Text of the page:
“Islam” and “Christianity”, as umbrella terms, are actually not has helpful as you might imagine. Each religion has a huge variety of believers even within their many different sects. These sects (or “denominations” as Christians prefer to call them) can differ from each other so much as to make their shared name (“Christian” or “Muslim”) completely uninformative. We should not fall into this temptation of simplicity but instead, as the diagram below, remember that any given believer has a huge variety of thoughts, attachments and practices.
As a simple Christian example, compare Appalachian Christian Snake Handlers to formal urban Episcopalians. Values, expressions, economics, language and much more separate these folks from each other enough so that calling them both “Christians” or “believers in Jesus”, as telling you almost nothing important.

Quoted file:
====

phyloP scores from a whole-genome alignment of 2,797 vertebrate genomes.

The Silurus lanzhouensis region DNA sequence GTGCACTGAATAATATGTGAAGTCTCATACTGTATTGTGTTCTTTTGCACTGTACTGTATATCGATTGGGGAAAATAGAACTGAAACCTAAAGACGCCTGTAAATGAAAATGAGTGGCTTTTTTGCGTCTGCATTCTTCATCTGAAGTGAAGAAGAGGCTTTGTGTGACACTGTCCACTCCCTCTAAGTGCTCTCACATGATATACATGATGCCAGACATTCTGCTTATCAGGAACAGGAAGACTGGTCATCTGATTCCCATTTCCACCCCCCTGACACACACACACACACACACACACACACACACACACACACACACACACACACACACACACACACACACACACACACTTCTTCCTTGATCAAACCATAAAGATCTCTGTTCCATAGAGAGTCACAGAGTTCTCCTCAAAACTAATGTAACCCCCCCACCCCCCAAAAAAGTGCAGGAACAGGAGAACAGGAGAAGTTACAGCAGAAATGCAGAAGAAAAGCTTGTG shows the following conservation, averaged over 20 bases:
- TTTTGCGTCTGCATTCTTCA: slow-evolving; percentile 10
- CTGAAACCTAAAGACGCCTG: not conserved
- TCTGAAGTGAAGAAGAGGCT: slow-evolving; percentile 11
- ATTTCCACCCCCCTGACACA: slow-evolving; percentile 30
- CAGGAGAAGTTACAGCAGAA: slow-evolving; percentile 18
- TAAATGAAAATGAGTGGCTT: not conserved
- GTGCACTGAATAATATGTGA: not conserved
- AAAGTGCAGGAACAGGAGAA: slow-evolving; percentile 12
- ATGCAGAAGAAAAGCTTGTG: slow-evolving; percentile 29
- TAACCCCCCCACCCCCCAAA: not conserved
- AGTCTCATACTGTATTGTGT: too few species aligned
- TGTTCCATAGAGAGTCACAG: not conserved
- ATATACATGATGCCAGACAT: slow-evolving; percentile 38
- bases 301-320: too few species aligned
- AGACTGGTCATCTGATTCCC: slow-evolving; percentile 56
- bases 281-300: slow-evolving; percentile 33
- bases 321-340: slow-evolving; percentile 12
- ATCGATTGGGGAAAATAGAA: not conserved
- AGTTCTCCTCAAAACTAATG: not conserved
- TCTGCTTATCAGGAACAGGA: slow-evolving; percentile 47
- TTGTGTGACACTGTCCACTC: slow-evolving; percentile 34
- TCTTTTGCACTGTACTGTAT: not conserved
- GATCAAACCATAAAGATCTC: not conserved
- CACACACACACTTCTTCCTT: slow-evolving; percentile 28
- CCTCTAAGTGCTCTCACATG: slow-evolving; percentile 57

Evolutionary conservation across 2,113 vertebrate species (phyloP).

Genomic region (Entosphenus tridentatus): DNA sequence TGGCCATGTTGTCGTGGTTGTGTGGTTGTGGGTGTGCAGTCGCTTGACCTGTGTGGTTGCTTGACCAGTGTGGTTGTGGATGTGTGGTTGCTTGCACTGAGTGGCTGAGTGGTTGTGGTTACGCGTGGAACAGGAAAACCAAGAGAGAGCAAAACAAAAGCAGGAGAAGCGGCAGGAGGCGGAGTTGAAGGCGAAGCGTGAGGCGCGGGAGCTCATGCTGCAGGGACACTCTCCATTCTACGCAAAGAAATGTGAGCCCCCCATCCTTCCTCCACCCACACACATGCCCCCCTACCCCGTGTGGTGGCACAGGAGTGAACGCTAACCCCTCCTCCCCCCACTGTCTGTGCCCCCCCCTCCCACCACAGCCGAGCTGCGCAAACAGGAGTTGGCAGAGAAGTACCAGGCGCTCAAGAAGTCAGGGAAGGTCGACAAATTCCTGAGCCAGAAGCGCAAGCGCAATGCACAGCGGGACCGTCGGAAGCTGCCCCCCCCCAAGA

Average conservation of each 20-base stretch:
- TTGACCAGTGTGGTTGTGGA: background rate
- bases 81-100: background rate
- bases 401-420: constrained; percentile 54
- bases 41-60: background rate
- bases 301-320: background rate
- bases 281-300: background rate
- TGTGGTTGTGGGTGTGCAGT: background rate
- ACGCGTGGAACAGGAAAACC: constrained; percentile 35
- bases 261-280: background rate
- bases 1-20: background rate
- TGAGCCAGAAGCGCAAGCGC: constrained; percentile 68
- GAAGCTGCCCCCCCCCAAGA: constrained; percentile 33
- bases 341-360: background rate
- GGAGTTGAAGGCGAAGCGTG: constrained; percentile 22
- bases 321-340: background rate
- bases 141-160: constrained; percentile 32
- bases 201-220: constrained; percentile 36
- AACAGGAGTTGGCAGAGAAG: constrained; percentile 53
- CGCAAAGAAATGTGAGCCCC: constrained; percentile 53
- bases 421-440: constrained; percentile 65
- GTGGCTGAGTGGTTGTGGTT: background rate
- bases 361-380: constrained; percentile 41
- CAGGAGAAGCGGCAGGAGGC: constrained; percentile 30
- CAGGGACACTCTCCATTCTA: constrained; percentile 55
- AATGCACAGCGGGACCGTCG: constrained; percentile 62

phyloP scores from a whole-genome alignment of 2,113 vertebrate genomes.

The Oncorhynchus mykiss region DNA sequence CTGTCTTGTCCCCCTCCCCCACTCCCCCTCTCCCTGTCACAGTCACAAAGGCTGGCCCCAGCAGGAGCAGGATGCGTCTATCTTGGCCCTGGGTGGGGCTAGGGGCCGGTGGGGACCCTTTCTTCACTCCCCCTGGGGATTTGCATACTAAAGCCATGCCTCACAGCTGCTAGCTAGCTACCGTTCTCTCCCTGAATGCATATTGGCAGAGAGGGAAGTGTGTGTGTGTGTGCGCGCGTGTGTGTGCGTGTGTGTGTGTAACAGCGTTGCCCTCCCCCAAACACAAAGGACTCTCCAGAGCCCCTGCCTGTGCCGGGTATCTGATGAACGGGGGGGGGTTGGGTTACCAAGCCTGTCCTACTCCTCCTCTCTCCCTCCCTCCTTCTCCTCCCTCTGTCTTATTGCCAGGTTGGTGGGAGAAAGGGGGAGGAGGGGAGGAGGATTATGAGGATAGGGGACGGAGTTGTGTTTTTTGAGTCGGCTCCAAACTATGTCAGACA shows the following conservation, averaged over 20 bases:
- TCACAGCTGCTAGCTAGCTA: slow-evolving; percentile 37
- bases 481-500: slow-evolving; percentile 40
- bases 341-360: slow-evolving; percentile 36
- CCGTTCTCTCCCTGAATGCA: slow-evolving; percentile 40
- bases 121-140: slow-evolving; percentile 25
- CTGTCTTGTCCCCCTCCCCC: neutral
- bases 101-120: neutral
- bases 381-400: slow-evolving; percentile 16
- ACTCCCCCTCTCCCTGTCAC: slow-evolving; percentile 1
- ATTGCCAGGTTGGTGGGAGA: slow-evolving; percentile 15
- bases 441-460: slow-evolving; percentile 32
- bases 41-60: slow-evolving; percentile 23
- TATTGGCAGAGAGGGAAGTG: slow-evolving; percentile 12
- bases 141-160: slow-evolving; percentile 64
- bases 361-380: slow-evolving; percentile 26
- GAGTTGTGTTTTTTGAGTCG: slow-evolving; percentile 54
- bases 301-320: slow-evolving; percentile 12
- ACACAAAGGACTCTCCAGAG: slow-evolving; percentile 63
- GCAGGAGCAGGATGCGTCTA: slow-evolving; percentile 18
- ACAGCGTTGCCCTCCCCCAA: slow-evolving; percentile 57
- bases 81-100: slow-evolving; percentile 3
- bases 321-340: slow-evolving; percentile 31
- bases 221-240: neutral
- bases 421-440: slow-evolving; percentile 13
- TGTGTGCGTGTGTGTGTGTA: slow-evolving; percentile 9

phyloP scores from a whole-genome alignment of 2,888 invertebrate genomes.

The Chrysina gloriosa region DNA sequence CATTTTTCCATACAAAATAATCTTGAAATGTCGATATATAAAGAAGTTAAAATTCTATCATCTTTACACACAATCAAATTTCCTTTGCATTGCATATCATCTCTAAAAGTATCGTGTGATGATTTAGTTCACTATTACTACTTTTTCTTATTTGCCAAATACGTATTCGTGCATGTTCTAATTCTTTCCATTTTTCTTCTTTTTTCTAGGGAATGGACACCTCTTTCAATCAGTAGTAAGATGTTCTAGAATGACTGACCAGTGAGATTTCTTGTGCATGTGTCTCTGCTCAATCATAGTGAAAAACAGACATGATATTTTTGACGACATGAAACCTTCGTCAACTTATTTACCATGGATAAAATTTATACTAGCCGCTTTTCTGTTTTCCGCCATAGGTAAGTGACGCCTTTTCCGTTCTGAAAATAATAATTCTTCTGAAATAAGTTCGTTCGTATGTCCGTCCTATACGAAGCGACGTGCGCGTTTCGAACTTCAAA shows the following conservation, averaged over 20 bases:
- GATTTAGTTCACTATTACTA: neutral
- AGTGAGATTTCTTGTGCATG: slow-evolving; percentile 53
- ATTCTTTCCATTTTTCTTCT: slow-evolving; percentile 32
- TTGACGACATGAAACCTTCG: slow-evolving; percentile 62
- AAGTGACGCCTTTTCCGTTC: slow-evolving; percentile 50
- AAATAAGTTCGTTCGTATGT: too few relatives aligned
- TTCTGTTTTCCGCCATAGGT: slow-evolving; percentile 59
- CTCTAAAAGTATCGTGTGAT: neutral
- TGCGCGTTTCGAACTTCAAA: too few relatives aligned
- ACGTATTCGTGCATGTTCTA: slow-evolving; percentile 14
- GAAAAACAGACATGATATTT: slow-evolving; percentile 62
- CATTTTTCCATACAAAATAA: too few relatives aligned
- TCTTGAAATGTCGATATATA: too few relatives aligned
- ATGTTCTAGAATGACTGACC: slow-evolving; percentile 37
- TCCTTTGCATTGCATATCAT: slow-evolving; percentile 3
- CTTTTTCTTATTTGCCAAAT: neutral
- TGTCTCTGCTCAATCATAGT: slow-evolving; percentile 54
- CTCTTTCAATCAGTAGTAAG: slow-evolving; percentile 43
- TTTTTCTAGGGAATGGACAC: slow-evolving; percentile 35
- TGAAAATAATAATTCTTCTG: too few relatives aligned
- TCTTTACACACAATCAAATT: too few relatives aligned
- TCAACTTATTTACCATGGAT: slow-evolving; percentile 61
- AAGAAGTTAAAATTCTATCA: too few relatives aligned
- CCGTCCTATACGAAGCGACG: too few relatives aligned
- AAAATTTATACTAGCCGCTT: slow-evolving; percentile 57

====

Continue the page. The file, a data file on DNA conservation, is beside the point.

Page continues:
Likewise, as a simple Muslim example, compare lower-class Whirling Sufi Dervish Muslims in Turkey to the higher-class Wahhabi conservatives in Saudi Arabia. Sure, I can tell you they are both “Muslims”, but that tells you nothing of their real values, practices, lifestyles and/or politics.
So, as you can see in my diagram to the right, understanding the “varieties of believers” of any given religion helps us understands a religion. But ironically, it helps us also to understand that what is important about a believer is not their umbrella-term name, but the particulars about their world. I made the diagram above to illustrate how the umbrella term blocks us from understanding all these very important particulars (the rain drops).
Could a snake handling, absorbed-bouncing West Virginia snake-handling Christian have more important elements in common with a poor Turkish whirling Dervish than they do with their counterparts mentioned above? Are these types of small communities which are drawn to trance-inducing religious fervor best understood for that trait, or for their umbrella term. I contend that it is the constellation of practices, social networks, demographics and more that we need to really understand each other. Relying on broad terms like Christian or Muslim does these individuals injustice — though they may claim otherwise. But we do this because of the temptation of simplicity.
As to keep this post “short”, I supply links to supplement the above: